“During the pilot period, customers were also interviewed in the store and customer cardholders could complete an online questionnaire,” added van der Meer. “This showed, among other things, that most customers generally think the placement of meat substitutes on the meat shelf is a good idea.”

The pilot revealed a clear need for larger quantities of plant-based meat. “We immediately put this into practice. The large packages are now in all our 440 stores,” said Chantal Goenee, sustainability and health advisor at Lidl Netherlands.

The retailer has promised an improvement in the quality of its plant-based meat products by the end of the year, both in terms of flavour and health, which were shown to be important consumption drivers. In fact, an EU-wide survey last year suggested that taste is the most influential aspect pushing people to eat plant-based, with 59% citing it. On the other hand, health is why most are reducing meat intake (45%).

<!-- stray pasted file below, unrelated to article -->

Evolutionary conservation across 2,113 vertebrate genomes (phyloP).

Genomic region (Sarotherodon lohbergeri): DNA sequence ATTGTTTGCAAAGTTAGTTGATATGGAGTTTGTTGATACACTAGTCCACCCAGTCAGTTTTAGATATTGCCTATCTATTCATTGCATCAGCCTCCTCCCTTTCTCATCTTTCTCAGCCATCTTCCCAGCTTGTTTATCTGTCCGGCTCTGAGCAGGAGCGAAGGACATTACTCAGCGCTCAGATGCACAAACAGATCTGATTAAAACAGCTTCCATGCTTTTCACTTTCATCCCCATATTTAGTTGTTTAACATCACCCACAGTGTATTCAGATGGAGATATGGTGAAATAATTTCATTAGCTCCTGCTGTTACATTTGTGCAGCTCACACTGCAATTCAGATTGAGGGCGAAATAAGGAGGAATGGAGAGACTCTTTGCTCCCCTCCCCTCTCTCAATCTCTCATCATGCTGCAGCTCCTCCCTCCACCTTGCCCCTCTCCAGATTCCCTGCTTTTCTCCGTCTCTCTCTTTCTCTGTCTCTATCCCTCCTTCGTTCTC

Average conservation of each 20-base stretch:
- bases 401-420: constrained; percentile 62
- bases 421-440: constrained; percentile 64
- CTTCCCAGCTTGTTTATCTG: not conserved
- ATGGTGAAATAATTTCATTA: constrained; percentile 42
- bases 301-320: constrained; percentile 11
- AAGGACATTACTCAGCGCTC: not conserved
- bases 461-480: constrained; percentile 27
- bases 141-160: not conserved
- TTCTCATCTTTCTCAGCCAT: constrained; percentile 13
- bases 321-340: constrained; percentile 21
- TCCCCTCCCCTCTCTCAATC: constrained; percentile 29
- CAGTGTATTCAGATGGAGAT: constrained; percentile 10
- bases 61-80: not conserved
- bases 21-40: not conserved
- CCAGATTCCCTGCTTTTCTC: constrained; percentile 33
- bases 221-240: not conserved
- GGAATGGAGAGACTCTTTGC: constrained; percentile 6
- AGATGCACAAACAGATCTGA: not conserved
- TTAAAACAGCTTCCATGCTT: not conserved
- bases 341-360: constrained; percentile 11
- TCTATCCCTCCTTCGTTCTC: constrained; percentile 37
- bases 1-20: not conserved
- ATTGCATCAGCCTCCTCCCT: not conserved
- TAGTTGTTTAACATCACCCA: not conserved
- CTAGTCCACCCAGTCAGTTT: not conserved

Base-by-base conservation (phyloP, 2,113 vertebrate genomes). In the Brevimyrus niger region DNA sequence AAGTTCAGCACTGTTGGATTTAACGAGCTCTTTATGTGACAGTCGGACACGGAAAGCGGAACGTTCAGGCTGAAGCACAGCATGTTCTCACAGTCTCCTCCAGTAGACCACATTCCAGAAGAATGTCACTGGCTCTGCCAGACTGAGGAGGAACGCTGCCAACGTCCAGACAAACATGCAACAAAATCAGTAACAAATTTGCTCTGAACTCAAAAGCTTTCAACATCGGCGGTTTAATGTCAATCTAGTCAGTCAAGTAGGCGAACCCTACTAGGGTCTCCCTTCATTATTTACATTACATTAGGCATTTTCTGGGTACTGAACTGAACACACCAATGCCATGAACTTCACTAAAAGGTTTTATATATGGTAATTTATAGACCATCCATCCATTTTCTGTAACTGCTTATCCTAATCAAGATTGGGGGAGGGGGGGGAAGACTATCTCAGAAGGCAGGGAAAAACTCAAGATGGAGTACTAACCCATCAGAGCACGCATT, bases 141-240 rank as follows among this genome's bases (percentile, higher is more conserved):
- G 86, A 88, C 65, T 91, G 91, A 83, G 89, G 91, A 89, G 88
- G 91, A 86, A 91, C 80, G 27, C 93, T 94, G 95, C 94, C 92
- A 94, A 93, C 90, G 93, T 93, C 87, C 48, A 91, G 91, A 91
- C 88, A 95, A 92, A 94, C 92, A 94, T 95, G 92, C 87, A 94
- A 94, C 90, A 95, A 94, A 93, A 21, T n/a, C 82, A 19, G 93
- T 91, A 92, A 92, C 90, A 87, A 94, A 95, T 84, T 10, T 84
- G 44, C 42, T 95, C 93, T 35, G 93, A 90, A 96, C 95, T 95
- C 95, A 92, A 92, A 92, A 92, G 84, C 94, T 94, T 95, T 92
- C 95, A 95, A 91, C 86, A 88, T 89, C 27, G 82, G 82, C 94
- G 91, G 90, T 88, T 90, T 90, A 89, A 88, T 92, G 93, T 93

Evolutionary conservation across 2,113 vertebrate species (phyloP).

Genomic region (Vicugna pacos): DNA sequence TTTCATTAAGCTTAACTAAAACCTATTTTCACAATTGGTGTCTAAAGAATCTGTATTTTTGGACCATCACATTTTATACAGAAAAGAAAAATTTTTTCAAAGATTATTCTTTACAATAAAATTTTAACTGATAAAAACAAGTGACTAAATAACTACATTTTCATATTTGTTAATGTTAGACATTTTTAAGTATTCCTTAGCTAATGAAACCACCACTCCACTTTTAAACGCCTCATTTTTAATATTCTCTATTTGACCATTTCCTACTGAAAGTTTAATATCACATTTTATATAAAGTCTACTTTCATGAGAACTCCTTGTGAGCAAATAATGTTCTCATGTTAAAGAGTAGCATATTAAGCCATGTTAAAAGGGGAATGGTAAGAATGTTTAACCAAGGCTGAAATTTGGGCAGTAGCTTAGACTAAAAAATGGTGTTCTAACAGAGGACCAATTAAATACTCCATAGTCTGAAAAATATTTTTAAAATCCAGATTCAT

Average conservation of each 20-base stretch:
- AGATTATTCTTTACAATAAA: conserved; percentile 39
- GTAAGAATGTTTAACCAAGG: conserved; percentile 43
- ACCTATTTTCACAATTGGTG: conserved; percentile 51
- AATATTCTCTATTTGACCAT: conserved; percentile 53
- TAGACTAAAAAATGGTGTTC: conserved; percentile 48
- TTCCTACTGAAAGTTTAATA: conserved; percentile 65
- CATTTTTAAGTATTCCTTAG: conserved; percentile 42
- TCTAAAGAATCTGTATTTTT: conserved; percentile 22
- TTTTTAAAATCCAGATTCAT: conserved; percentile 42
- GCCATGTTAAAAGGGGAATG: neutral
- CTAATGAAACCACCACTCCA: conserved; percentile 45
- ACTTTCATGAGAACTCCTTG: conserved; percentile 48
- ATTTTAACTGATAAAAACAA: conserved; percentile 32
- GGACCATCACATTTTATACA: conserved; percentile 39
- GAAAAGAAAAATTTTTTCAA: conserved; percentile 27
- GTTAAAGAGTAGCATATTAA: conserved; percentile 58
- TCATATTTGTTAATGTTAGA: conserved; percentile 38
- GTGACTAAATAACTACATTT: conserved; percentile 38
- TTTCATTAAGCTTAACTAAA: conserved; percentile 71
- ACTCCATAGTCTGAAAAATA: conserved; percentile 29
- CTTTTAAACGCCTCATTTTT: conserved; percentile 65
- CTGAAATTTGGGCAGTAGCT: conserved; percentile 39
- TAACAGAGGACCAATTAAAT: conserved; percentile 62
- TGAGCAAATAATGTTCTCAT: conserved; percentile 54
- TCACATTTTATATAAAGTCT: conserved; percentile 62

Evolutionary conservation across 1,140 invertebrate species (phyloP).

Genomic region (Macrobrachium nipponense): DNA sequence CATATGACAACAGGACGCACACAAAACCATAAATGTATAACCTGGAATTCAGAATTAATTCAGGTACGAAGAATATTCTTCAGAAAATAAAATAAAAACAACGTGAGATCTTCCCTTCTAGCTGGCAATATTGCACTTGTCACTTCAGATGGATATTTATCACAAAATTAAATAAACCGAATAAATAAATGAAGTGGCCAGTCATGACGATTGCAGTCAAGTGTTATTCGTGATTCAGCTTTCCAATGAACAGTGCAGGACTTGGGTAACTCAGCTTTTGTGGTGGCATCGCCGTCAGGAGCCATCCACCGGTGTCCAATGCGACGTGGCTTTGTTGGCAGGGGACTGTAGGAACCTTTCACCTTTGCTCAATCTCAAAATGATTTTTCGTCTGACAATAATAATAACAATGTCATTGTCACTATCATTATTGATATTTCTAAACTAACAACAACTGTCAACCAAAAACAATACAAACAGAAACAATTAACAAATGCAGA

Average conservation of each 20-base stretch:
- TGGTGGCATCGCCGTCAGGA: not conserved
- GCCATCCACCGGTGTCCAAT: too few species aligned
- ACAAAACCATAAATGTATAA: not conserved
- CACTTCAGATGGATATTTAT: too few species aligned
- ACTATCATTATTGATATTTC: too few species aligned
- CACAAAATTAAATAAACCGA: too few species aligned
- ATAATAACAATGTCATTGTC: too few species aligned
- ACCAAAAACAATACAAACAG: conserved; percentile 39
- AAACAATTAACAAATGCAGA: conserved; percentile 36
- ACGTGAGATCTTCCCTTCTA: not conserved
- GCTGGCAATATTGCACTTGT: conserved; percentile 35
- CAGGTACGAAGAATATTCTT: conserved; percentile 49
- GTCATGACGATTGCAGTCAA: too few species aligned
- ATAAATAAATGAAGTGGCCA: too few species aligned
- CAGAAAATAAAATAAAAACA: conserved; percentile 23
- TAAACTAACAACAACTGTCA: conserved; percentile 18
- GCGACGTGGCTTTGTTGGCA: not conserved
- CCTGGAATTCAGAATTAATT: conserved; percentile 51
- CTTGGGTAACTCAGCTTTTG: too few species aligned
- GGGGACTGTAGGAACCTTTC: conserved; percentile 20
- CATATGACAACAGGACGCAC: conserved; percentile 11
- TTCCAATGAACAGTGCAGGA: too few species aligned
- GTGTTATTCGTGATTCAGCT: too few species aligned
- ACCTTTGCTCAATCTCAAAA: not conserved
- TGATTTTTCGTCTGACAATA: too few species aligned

Lidl’s plant-based push has seen it reduce the prices of own-label vegan meat and dairy products to match their conventional counterparts in its German and Belgian stores. In the former, it now also places plant-based analogues in the meat and dairy aisles, following a trial that increased the visibility of its four bestselling meat alternatives.

The results chime with previous research. A 2020 trial by US retailer Kroger and the Plant Based Foods Association (PBFA) revealed that when sold in the meat aisle, plant-based analogue sales rose by 23%, with one consumer explaining that their first thought is that these products will be in the meat section, while another said it makes buying vegan a lot easier.